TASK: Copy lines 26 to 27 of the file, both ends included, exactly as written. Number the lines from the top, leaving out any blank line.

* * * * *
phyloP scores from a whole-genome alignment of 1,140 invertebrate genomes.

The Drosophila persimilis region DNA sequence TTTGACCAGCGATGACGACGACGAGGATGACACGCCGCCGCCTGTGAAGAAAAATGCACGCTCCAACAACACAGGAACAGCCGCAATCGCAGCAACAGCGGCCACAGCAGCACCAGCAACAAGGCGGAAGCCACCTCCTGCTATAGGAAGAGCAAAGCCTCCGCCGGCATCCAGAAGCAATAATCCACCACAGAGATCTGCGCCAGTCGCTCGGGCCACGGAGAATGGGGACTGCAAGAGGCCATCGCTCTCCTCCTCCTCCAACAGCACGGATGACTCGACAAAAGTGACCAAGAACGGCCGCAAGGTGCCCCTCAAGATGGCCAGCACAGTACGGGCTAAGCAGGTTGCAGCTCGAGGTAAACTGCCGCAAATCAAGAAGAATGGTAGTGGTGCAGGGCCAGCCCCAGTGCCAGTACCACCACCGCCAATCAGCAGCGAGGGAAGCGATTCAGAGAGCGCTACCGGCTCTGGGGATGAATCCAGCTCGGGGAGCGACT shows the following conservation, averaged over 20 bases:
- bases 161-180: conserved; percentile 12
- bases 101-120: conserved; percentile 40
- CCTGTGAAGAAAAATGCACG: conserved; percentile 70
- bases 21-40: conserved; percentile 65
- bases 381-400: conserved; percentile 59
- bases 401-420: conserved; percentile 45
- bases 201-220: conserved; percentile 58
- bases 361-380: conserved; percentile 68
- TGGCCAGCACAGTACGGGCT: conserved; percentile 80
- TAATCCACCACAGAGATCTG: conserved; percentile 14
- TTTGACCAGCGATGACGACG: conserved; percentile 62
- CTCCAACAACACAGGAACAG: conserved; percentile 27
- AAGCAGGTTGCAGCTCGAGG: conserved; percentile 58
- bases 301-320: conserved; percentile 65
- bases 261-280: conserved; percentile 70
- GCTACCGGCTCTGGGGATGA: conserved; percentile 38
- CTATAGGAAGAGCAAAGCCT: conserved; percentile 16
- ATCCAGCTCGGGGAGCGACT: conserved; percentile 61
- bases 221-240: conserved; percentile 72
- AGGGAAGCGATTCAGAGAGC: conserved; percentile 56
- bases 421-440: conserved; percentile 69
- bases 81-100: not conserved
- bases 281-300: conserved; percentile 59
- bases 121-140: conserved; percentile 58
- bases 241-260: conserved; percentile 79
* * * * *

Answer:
- bases 121-140: conserved; percentile 58
- bases 241-260: conserved; percentile 79